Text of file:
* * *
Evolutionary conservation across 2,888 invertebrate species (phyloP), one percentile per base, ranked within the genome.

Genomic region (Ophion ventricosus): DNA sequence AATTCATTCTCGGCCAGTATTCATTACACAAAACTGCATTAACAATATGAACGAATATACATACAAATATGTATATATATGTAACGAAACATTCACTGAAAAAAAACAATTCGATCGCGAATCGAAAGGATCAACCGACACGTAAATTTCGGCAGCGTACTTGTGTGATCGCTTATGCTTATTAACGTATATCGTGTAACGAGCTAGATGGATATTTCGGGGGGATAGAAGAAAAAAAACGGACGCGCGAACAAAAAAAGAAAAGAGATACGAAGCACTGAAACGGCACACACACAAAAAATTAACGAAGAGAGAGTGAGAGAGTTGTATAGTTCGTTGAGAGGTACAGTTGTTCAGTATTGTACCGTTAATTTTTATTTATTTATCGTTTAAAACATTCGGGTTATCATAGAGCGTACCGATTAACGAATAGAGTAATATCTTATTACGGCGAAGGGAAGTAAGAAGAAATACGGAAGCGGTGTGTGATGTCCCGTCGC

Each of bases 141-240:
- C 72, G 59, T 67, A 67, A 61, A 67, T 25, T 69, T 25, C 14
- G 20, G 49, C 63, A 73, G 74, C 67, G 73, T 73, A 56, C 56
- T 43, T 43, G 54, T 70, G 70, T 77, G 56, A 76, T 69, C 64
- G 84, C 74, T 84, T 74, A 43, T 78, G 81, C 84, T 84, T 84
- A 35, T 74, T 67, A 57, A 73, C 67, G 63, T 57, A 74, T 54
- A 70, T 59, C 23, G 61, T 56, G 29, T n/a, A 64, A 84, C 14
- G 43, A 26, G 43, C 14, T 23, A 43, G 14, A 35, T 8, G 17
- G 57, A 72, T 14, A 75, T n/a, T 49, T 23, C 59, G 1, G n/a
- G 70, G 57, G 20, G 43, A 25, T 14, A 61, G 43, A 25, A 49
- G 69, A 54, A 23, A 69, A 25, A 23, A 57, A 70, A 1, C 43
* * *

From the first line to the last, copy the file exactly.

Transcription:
Evolutionary conservation across 2,888 invertebrate species (phyloP), one percentile per base, ranked within the genome.

Genomic region (Ophion ventricosus): DNA sequence AATTCATTCTCGGCCAGTATTCATTACACAAAACTGCATTAACAATATGAACGAATATACATACAAATATGTATATATATGTAACGAAACATTCACTGAAAAAAAACAATTCGATCGCGAATCGAAAGGATCAACCGACACGTAAATTTCGGCAGCGTACTTGTGTGATCGCTTATGCTTATTAACGTATATCGTGTAACGAGCTAGATGGATATTTCGGGGGGATAGAAGAAAAAAAACGGACGCGCGAACAAAAAAAGAAAAGAGATACGAAGCACTGAAACGGCACACACACAAAAAATTAACGAAGAGAGAGTGAGAGAGTTGTATAGTTCGTTGAGAGGTACAGTTGTTCAGTATTGTACCGTTAATTTTTATTTATTTATCGTTTAAAACATTCGGGTTATCATAGAGCGTACCGATTAACGAATAGAGTAATATCTTATTACGGCGAAGGGAAGTAAGAAGAAATACGGAAGCGGTGTGTGATGTCCCGTCGC

Each of bases 141-240:
- C 72, G 59, T 67, A 67, A 61, A 67, T 25, T 69, T 25, C 14
- G 20, G 49, C 63, A 73, G 74, C 67, G 73, T 73, A 56, C 56
- T 43, T 43, G 54, T 70, G 70, T 77, G 56, A 76, T 69, C 64
- G 84, C 74, T 84, T 74, A 43, T 78, G 81, C 84, T 84, T 84
- A 35, T 74, T 67, A 57, A 73, C 67, G 63, T 57, A 74, T 54
- A 70, T 59, C 23, G 61, T 56, G 29, T n/a, A 64, A 84, C 14
- G 43, A 26, G 43, C 14, T 23, A 43, G 14, A 35, T 8, G 17
- G 57, A 72, T 14, A 75, T n/a, T 49, T 23, C 59, G 1, G n/a
- G 70, G 57, G 20, G 43, A 25, T 14, A 61, G 43, A 25, A 49
- G 69, A 54, A 23, A 69, A 25, A 23, A 57, A 70, A 1, C 43